Here, the Commission has an implicit delegation to fill the statutory gap with regard to what is indecent. Through that delegation, the Commission changed how it interprets the term indecent to have a broader meaning than it had used in the past. Previously, the Commission had held that language was indecent if used to depict or describe sexual or excretory activities. In the order at issue, the Commission broadened the meaning of indecent when it determined that all uses of the words â??fuckâ? (the “F-Word”) and â??shitâ? (the “S-Word”) in all contexts depict or describe such activity. Golden Globes Order, 19 F.C.C.R. 4975, 4978. This is the case, with a single, isolated non-literal utterance of the word. For example, Bono’s statement, â??really, really fucking brilliant,â? in reaction to winning a Golden Globe award is considered indecent, although his use of the word did not involve sexual or excretory functions. Golden Globes Order at 4975. As pointed out by the lower court, prior to the Golden Globes decision the FCC had consistently taken the view that isolated, non-literal, fleeting expletives did not run afoul of its indecency regime. Fox Television Stations, Inc. v. FCC, 489 F.3d 444,455 (2nd Cir. 2007).
We find that the Commission provided very limited reasoning as to its new, broader interpretation of the term indecent.2 Rather, it largely relied on its dismissal of previous interpretations of the term indecent as dicta and staff letters. It did provide some reason why it was changing policy with regard to how it would enforce the rule, however it did not discuss its new interpretation of the statute.3 The Commission simply announced that the “core meaning” of certain expletives is always indecent (Golden Globes at 4978), thus expanding the definition of the term indecent, although it had repeatedly held those same terms not indecent in the past.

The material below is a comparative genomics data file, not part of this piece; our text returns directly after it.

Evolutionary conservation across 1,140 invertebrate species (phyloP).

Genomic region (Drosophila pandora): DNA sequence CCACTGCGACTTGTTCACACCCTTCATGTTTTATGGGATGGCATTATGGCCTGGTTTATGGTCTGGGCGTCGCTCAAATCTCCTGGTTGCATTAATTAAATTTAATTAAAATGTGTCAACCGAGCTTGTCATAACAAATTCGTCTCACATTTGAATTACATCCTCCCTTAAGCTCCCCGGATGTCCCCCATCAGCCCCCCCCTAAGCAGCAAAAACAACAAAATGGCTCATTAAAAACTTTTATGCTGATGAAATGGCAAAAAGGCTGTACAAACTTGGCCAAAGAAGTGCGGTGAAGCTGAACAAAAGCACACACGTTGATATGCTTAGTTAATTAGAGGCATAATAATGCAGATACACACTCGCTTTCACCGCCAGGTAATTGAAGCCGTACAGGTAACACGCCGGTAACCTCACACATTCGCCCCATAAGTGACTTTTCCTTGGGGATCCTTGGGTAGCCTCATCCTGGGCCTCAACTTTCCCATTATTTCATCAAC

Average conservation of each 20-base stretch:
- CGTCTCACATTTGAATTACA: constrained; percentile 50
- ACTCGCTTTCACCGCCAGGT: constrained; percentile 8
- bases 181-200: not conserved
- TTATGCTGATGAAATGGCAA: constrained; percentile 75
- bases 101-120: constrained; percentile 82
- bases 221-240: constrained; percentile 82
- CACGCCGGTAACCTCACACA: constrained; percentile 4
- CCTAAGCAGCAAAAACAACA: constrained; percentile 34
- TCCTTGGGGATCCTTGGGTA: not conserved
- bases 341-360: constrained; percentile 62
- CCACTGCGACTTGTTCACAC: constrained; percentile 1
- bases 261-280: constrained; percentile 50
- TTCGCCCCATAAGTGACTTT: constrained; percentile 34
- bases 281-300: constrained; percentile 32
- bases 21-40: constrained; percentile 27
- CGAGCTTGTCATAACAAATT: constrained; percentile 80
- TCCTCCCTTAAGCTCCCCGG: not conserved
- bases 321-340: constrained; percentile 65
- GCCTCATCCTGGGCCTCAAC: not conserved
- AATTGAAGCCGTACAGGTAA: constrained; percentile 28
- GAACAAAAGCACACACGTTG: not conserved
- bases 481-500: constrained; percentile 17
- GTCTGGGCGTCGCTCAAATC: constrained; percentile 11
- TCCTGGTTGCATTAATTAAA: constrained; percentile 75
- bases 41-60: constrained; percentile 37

B. Substantive Decision
Furthermore, we also find that the Commission failed to provide an adequately reasoned analysis for its change in policies and rules with regard to its its interpretation of the statute.
When an agency undertakes “a reversal of policy,” the APAâ??s mandate of reasoned decision making requires it to “adequately explain the reasons” for the change. Brand X at 981. Moreover, “[a]n agencyâ??s failure to come to grips with conflicting precedent constitutes an inexcusable departure from the essential requirement of reasoned decision making.” Ramaprakash v. FAA, 346 F.3d 1121, 1125 (D.C. Cir. 2003) (Roberts, J.).